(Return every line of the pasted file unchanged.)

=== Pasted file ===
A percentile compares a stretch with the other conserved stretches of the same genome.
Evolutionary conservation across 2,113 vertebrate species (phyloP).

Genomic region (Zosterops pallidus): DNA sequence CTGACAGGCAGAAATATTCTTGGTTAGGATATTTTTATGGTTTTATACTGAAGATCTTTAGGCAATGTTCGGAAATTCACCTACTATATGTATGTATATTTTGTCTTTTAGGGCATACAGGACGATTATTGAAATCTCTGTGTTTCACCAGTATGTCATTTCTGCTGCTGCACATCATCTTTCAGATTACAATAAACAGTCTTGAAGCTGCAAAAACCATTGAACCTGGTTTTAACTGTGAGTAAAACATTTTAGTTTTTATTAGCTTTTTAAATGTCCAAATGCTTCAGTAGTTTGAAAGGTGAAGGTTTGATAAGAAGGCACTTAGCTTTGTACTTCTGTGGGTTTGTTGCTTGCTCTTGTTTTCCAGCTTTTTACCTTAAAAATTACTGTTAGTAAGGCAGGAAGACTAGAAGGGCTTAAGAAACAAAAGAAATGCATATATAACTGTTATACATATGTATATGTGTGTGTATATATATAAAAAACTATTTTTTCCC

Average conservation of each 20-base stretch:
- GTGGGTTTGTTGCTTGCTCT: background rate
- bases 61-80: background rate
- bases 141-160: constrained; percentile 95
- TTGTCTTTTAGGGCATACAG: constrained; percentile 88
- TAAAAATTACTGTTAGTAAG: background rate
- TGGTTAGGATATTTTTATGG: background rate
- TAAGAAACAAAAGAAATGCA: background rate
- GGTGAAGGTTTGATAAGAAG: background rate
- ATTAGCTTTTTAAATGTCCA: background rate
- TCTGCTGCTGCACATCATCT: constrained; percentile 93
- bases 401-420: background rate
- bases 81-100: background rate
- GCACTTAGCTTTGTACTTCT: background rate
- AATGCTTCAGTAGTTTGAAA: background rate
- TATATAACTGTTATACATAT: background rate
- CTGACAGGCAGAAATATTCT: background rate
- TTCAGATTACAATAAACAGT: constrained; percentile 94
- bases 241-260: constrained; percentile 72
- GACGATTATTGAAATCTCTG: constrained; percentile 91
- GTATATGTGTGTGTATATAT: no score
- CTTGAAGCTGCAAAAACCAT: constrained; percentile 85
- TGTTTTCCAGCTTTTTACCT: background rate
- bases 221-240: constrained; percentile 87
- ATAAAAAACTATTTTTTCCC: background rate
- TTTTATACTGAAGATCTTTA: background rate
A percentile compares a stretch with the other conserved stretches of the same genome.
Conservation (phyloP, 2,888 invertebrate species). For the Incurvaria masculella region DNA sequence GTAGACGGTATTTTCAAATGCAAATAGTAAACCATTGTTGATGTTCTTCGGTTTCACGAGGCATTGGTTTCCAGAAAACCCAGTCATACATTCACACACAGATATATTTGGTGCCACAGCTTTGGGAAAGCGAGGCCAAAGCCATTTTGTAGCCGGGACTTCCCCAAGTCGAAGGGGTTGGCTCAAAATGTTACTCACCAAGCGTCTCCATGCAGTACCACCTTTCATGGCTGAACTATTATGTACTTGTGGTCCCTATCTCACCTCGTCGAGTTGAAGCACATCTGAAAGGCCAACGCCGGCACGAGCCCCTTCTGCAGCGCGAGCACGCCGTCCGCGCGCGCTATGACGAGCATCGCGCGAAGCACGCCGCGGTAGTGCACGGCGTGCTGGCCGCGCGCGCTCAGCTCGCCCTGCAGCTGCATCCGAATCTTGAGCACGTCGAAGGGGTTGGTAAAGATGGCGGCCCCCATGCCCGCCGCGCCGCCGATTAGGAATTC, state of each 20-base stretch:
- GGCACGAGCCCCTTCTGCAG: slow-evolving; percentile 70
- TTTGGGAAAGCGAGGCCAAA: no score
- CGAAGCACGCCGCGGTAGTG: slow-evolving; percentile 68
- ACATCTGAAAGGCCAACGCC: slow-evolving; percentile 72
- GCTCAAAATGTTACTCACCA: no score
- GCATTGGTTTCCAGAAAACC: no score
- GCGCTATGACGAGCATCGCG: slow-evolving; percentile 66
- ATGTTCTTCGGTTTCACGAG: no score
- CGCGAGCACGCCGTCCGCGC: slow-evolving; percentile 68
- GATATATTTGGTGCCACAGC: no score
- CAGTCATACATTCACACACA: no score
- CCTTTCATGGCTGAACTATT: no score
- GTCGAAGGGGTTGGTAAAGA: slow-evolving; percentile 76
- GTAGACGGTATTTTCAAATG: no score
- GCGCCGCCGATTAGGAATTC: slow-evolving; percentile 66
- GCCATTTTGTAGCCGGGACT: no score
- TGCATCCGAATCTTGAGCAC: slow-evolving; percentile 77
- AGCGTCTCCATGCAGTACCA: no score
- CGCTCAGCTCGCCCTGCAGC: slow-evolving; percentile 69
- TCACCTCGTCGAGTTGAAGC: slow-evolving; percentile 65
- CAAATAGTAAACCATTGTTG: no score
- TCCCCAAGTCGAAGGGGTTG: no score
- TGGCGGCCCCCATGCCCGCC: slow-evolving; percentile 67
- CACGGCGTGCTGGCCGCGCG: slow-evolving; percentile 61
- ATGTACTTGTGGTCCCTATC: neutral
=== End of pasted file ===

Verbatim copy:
A percentile compares a stretch with the other conserved stretches of the same genome.
Evolutionary conservation across 2,113 vertebrate species (phyloP).

Genomic region (Zosterops pallidus): DNA sequence CTGACAGGCAGAAATATTCTTGGTTAGGATATTTTTATGGTTTTATACTGAAGATCTTTAGGCAATGTTCGGAAATTCACCTACTATATGTATGTATATTTTGTCTTTTAGGGCATACAGGACGATTATTGAAATCTCTGTGTTTCACCAGTATGTCATTTCTGCTGCTGCACATCATCTTTCAGATTACAATAAACAGTCTTGAAGCTGCAAAAACCATTGAACCTGGTTTTAACTGTGAGTAAAACATTTTAGTTTTTATTAGCTTTTTAAATGTCCAAATGCTTCAGTAGTTTGAAAGGTGAAGGTTTGATAAGAAGGCACTTAGCTTTGTACTTCTGTGGGTTTGTTGCTTGCTCTTGTTTTCCAGCTTTTTACCTTAAAAATTACTGTTAGTAAGGCAGGAAGACTAGAAGGGCTTAAGAAACAAAAGAAATGCATATATAACTGTTATACATATGTATATGTGTGTGTATATATATAAAAAACTATTTTTTCCC

Average conservation of each 20-base stretch:
- GTGGGTTTGTTGCTTGCTCT: background rate
- bases 61-80: background rate
- bases 141-160: constrained; percentile 95
- TTGTCTTTTAGGGCATACAG: constrained; percentile 88
- TAAAAATTACTGTTAGTAAG: background rate
- TGGTTAGGATATTTTTATGG: background rate
- TAAGAAACAAAAGAAATGCA: background rate
- GGTGAAGGTTTGATAAGAAG: background rate
- ATTAGCTTTTTAAATGTCCA: background rate
- TCTGCTGCTGCACATCATCT: constrained; percentile 93
- bases 401-420: background rate
- bases 81-100: background rate
- GCACTTAGCTTTGTACTTCT: background rate
- AATGCTTCAGTAGTTTGAAA: background rate
- TATATAACTGTTATACATAT: background rate
- CTGACAGGCAGAAATATTCT: background rate
- TTCAGATTACAATAAACAGT: constrained; percentile 94
- bases 241-260: constrained; percentile 72
- GACGATTATTGAAATCTCTG: constrained; percentile 91
- GTATATGTGTGTGTATATAT: no score
- CTTGAAGCTGCAAAAACCAT: constrained; percentile 85
- TGTTTTCCAGCTTTTTACCT: background rate
- bases 221-240: constrained; percentile 87
- ATAAAAAACTATTTTTTCCC: background rate
- TTTTATACTGAAGATCTTTA: background rate
A percentile compares a stretch with the other conserved stretches of the same genome.
Conservation (phyloP, 2,888 invertebrate species). For the Incurvaria masculella region DNA sequence GTAGACGGTATTTTCAAATGCAAATAGTAAACCATTGTTGATGTTCTTCGGTTTCACGAGGCATTGGTTTCCAGAAAACCCAGTCATACATTCACACACAGATATATTTGGTGCCACAGCTTTGGGAAAGCGAGGCCAAAGCCATTTTGTAGCCGGGACTTCCCCAAGTCGAAGGGGTTGGCTCAAAATGTTACTCACCAAGCGTCTCCATGCAGTACCACCTTTCATGGCTGAACTATTATGTACTTGTGGTCCCTATCTCACCTCGTCGAGTTGAAGCACATCTGAAAGGCCAACGCCGGCACGAGCCCCTTCTGCAGCGCGAGCACGCCGTCCGCGCGCGCTATGACGAGCATCGCGCGAAGCACGCCGCGGTAGTGCACGGCGTGCTGGCCGCGCGCGCTCAGCTCGCCCTGCAGCTGCATCCGAATCTTGAGCACGTCGAAGGGGTTGGTAAAGATGGCGGCCCCCATGCCCGCCGCGCCGCCGATTAGGAATTC, state of each 20-base stretch:
- GGCACGAGCCCCTTCTGCAG: slow-evolving; percentile 70
- TTTGGGAAAGCGAGGCCAAA: no score
- CGAAGCACGCCGCGGTAGTG: slow-evolving; percentile 68
- ACATCTGAAAGGCCAACGCC: slow-evolving; percentile 72
- GCTCAAAATGTTACTCACCA: no score
- GCATTGGTTTCCAGAAAACC: no score
- GCGCTATGACGAGCATCGCG: slow-evolving; percentile 66
- ATGTTCTTCGGTTTCACGAG: no score
- CGCGAGCACGCCGTCCGCGC: slow-evolving; percentile 68
- GATATATTTGGTGCCACAGC: no score
- CAGTCATACATTCACACACA: no score
- CCTTTCATGGCTGAACTATT: no score
- GTCGAAGGGGTTGGTAAAGA: slow-evolving; percentile 76
- GTAGACGGTATTTTCAAATG: no score
- GCGCCGCCGATTAGGAATTC: slow-evolving; percentile 66
- GCCATTTTGTAGCCGGGACT: no score
- TGCATCCGAATCTTGAGCAC: slow-evolving; percentile 77
- AGCGTCTCCATGCAGTACCA: no score
- CGCTCAGCTCGCCCTGCAGC: slow-evolving; percentile 69
- TCACCTCGTCGAGTTGAAGC: slow-evolving; percentile 65
- CAAATAGTAAACCATTGTTG: no score
- TCCCCAAGTCGAAGGGGTTG: no score
- TGGCGGCCCCCATGCCCGCC: slow-evolving; percentile 67
- CACGGCGTGCTGGCCGCGCG: slow-evolving; percentile 61
- ATGTACTTGTGGTCCCTATC: neutral